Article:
After I realized that this was my great great grandmother’s pension file, I checked to make sure that Susan Ragan wasn’t W.R. Sherman’s first wife’s mother. she wasn’t. I looked for “Susan Ragan” in the 1870 census and found her with five children. One of them was my great grandmother, Celia. I had been looking for my great grandmother as Celia Rice in the 1870 census for years but, could never find her. That was because her first name was Ann, which I did not know until I found her death certificate a few years ago. In this census the whole family was listed as “Ragan”.

The Ragan household was number ten on the census sheet in 1870. The number for the household of my Cleage 2 X great grandparents, Frank and Juda and their children, including my great grandfather Louis, was five.

1870 Census. Click to enlarge.

I next looked for Susan Ragan in the 1880 census, but was unable to find her. I found her in the 1900 census, but not in the 1910 census. Finally, I decided to add Susan Rice Ragan to my family tree as my great grandmother ‘s mother. Immediately, I found her in the missing censuses using the name “Rice”. Susan Ragan had come up as “Rice” after I added her to the tree because my great grandmother’s father was a member of the slave holding Rice family and so I had ” unknown Rice” as her father’s name. Ancestry attached the name to her mother as a former spouse. So Ancestry searched for her under both “Ragan” and “Rice”.

In the 1880 census Susan and two of her children, Philip and Mary (Mollie) were living in Athens, TN. On the same sheet was William Roger Sherman with his first wife and their children and Sallie Cleage and her children. You may notice that Susan’s age here is given as “30”, making her nine years older than her son Philip. In the 1870 census, she was listed as being “40”. Ages in census records are not to be trusted.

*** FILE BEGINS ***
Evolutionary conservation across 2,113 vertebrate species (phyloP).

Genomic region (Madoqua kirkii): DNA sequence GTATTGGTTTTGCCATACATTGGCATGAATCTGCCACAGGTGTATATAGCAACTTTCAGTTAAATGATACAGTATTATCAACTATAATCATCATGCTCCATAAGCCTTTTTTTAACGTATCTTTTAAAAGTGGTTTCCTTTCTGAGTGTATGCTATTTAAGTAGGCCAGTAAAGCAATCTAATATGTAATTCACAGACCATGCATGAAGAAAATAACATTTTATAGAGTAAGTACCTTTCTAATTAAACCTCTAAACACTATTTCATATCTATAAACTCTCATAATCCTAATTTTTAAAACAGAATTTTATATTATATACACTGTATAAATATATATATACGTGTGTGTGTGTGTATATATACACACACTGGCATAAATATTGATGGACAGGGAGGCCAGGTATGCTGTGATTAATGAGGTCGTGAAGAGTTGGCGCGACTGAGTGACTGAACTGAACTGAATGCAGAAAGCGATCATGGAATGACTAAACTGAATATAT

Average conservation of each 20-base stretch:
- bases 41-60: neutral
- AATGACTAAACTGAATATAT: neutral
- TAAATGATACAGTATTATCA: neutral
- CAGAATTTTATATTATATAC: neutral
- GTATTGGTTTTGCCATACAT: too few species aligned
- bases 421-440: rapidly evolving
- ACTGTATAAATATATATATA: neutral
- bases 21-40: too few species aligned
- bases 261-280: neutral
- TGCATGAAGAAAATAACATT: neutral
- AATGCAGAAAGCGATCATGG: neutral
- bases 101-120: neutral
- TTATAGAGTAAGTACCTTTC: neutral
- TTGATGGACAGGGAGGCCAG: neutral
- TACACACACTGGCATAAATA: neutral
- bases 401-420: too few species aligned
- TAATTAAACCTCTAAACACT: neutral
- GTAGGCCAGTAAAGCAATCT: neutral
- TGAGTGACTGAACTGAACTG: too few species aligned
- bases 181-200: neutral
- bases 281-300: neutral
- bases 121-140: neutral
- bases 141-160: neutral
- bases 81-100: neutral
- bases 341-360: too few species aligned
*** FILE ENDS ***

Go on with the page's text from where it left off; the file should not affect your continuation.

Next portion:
1880 Census. Click to enlarge.

By 1880 my great grandmother Celia was married to Louis Cleage and they were living in rural Louden County TN with four children. Henry Rice was no where to be found. Sarah/Sally was working as a servant in a white household in McMinn County.


6 thoughts on “PHILIP Born Dec. 21, 1857

    1. I do spend most of the day at the computer following leads and looking for answers to questions I sometimes don’t even know I have until I find the answers.

      And those common names are a nightmare.

  1. I am getting some good ideas from you on how to help my friend with her application for membership in DAR. She is African-American and can trace her line to a white patriot. Finding records for proof has been challenging. It occurs to me maybe we’re using the wrong last name.

    1. Glad I can help. There are the name changes and then there are those three ways of spelling every name. Cannot imagine how you prove that line if the white patriot was the slave holder who had a child with an enslaved woman. I haven’t found any thing but oral history and dna to point the way to such in my searches. Nobody used the enslavers name on a death certificate, no notes from him to “his dear children”. Nobody named in a will as “my children” What do you look for?

  2. Common names, different names, inaccurate ages – sudoku puzzles are easy by comparison 🙂

    Regards
    Anne
    fellow A to Zed-der (we say zed in the antipodes – do you say Zee-er?)

    1. I do say A to Zee-er. My Canadian uncle Winslow would have said Zed-er.

      And you are so right about all the craziness of names, ages and just disappearing people.